ImmunoRatio was first developed as a plugin for the ImageJ image analysis software (1.42 m)  using the Java programming language . In addition to built-in ImageJ functions, the ImmunoRatio analysis algorithm uses the Calculator Plus plugin  for blankfield correction, the Rolling Ball algorithm  for background subtraction, the Color Deconvolution plugin  for DAB and hematoxylin stain separation, the IsoData algorithm  for adaptive thresholding, and the Watershed algorithm  for nucleus segmentation. The analysis algorithm steps are outlined in Figure Figure1.1. A more detailed algorithm flowchart is available on our website . The ImmunoRatio plugin was embedded into a Java servlet-based web application. The web application was developed using Google Web Toolkit (1.7.0) , Apache Commons FileUpload package (1.2.1) , Apache Commons IO library (1.4) , Laboratory for Optical and Computational Instrumentation Bio-Formats package (4.1) , and Apache Tomcat servlet container (6.0) .
From a pool of 100 immunohistochemically stained slides, 50 were selected to be included in the training set (25 stained for Ki-67, 13 for PR, and 12 for ER). The labeling indexes (percentage of positively stained nuclei by visual assessment) were evenly distributed, ranging from 0 to 100%. From each training set slide, one image representative for invasive carcinoma was acquired. Each acquired image was analyzed visually by counting positively and negatively stained carcinoma cells on a computer screen (a minimum of 500 cells total per image). The percent of DAB-stained nuclei out of the total nuclei (DAB- and hematoxylin-stained) was calculated as the labeling index. This result was used as the gold standard for ImmunoRatio calibration. The images were then analyzed using non-calibrated ImmunoRatio, and the results were compared with visual counting in a scatter plot. Owing to the non-linear relation, a third degree polynomial was fitted to the data. ImmunoRatio was then calibrated by embedding the fitted polynomial as a correction function into the analysis algorithm. To validate the calibration and demonstrate the accuracy of the analysis, the remaining 50 samples (25 stained for Ki-67, 13 for PR, and 12 for ER) were used as a test set, which was analyzed using calibrated ImmunoRatio. In the final step of the validation, the minimum number of images needed to be averaged from a typical tumor sample (diameter 1 to 2 cm) was defined. From 10 samples, 12 images per sample representing central and peripheral tumor areas were acquired using 20× objective.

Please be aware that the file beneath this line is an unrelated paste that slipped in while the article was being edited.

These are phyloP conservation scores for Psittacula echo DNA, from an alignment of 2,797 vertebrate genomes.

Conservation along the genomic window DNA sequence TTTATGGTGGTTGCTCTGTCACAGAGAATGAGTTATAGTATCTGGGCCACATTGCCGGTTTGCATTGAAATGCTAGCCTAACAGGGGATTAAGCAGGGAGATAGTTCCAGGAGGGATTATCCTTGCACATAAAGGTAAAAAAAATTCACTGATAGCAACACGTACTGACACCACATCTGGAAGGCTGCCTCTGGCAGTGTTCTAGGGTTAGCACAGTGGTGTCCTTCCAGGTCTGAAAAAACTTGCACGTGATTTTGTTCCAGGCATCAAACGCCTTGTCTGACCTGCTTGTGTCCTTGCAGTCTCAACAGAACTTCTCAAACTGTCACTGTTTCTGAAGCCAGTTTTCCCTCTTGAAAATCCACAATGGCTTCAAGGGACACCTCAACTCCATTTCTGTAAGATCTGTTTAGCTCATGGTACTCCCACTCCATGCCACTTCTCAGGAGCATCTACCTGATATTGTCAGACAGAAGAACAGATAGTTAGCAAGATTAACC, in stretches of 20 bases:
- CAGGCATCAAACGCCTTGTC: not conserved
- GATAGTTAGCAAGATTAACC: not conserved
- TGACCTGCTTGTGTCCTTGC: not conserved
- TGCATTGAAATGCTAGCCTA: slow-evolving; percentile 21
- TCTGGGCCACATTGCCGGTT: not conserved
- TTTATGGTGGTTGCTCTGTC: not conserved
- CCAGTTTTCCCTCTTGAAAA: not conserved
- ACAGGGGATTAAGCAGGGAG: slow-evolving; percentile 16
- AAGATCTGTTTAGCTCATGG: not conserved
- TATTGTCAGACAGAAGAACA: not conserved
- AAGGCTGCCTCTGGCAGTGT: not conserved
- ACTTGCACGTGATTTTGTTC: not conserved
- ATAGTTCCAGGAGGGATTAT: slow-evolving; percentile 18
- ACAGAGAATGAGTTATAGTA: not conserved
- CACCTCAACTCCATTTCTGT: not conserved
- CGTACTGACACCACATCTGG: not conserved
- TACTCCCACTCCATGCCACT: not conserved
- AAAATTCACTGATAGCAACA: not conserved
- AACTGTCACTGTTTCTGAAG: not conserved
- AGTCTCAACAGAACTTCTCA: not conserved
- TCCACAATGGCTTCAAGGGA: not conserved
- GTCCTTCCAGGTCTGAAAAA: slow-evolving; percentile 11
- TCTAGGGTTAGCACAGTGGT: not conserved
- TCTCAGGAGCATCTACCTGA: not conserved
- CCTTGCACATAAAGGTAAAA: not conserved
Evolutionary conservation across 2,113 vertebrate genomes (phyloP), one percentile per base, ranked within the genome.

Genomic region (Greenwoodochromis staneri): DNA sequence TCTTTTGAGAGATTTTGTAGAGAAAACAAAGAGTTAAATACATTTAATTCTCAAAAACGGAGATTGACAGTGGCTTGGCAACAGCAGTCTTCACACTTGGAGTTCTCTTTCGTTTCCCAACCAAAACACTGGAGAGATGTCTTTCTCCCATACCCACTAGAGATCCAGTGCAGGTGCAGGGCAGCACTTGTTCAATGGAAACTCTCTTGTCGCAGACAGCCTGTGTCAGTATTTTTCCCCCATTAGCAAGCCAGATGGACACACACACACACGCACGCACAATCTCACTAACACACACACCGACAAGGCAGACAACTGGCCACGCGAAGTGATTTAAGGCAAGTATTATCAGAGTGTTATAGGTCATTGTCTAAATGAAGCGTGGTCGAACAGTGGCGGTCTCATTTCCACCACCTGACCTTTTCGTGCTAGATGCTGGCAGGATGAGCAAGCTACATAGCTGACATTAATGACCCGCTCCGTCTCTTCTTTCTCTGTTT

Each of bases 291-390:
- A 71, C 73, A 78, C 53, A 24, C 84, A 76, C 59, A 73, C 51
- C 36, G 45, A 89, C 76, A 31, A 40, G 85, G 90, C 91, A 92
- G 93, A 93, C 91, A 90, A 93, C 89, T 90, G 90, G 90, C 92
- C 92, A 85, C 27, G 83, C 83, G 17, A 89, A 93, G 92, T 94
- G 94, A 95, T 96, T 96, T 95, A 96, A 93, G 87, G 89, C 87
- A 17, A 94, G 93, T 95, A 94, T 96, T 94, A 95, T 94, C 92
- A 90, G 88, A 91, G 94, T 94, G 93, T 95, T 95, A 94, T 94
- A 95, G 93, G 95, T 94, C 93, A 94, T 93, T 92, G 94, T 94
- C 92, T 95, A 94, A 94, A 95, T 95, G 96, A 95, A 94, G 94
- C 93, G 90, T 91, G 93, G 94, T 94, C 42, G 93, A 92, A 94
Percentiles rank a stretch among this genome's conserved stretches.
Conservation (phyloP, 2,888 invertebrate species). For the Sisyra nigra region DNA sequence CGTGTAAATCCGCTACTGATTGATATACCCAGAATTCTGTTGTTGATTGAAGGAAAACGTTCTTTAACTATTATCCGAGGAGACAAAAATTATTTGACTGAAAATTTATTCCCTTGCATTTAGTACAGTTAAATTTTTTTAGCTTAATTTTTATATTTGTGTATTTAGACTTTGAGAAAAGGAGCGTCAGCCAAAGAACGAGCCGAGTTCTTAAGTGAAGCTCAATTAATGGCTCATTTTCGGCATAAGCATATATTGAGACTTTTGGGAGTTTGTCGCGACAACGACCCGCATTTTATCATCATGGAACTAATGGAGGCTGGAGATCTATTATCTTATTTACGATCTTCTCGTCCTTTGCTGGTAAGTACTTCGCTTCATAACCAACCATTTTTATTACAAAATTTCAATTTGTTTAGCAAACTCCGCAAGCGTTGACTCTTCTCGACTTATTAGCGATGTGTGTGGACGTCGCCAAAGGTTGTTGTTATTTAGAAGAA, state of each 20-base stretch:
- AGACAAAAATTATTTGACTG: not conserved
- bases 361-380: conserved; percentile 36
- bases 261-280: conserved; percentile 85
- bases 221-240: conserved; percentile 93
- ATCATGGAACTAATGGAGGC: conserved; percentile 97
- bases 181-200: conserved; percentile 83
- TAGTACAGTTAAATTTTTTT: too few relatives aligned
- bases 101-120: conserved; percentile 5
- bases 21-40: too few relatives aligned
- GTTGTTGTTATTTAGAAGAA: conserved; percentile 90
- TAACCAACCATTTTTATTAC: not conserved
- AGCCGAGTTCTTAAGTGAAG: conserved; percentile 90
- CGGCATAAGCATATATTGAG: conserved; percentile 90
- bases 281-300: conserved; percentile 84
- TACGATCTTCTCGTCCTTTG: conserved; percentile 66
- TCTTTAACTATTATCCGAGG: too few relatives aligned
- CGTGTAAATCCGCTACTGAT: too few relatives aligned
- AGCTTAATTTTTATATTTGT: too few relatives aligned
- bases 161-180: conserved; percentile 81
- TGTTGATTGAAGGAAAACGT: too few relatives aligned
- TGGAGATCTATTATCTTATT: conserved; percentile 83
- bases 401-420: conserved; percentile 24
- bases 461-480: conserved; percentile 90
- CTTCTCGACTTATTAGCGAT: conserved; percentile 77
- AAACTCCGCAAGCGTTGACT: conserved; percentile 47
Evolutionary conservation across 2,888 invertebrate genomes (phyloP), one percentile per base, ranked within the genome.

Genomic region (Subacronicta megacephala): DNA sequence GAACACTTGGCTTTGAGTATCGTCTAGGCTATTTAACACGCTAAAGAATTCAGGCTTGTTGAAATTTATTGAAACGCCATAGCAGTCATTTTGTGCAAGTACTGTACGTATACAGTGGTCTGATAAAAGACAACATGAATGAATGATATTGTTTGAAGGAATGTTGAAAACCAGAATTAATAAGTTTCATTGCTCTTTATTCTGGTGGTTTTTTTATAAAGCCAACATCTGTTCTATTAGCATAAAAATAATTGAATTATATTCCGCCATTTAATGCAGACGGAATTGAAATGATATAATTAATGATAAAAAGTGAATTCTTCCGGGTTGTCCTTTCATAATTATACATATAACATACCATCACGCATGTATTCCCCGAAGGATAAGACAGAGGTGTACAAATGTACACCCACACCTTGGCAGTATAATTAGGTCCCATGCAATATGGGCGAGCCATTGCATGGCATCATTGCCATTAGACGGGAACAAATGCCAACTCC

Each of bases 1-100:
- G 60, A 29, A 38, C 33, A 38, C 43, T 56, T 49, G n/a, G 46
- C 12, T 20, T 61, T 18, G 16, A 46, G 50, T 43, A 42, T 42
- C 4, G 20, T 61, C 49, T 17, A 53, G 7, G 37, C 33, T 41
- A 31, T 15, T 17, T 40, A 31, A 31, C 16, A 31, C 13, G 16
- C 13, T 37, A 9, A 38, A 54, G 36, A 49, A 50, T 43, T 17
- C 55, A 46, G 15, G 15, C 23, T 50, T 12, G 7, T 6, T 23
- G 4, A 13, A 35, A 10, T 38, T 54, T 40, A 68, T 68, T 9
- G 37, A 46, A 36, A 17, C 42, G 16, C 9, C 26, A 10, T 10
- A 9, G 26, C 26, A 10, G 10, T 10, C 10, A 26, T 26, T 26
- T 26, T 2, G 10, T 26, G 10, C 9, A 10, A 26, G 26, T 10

ImmunoRatio was initially developed and calibrated using ER-, PR-, and Ki-67-stained slides, which were considered optimal by an external quality assurance program . To simulate interlaboratory variability in staining results, the effect of suboptimal primary antibody (Ki-67 MIB-1) dilution and hematoxylin counterstaining intensity was studied. The robustness of ImmunoRatio to variations in image acquisition settings was examined by comparing the optical resolutions provided by 10×, 20×, and 40× microscope objectives, and by comparing the analysis results obtained with six microscope cameras: Scion CFW-1612C (Scion Corporation, Frederick, MD, USA), Altra 20 (Olympus Corporation, Tokyo, Japan), ColorView II (Olympus Corporation, Tokyo, Japan), Leica DFC290 HD (Leica Microsystems, Wetzlar, Germany), Mightex 3MP Color CMOS (Mightex Systems, Pleasanton, CA, USA), and Nikon DS-Fi1 (Nikon Corporation, Tokyo, Japan). The primary output file format used in the acquisition was uncompressed (i.e., lossless). Images were also acquired using JPEG file format (quality factors 10, 20, 40, 60, 80, and 100) to study the suitability of lossy compression for ImmunoRatio analysis. In addition, for each camera, the average diameter (pixels per μm) of a hematoxylin-stained nucleus was measured. Linear regression was used to fit a first degree polynomial to the data and the polynomial was then embedded into the Scale Finder function of ImmunoRatio. The Scale Finder assists the user in determining a rough scale estimate for the microscope setup, if not known prior to analysis.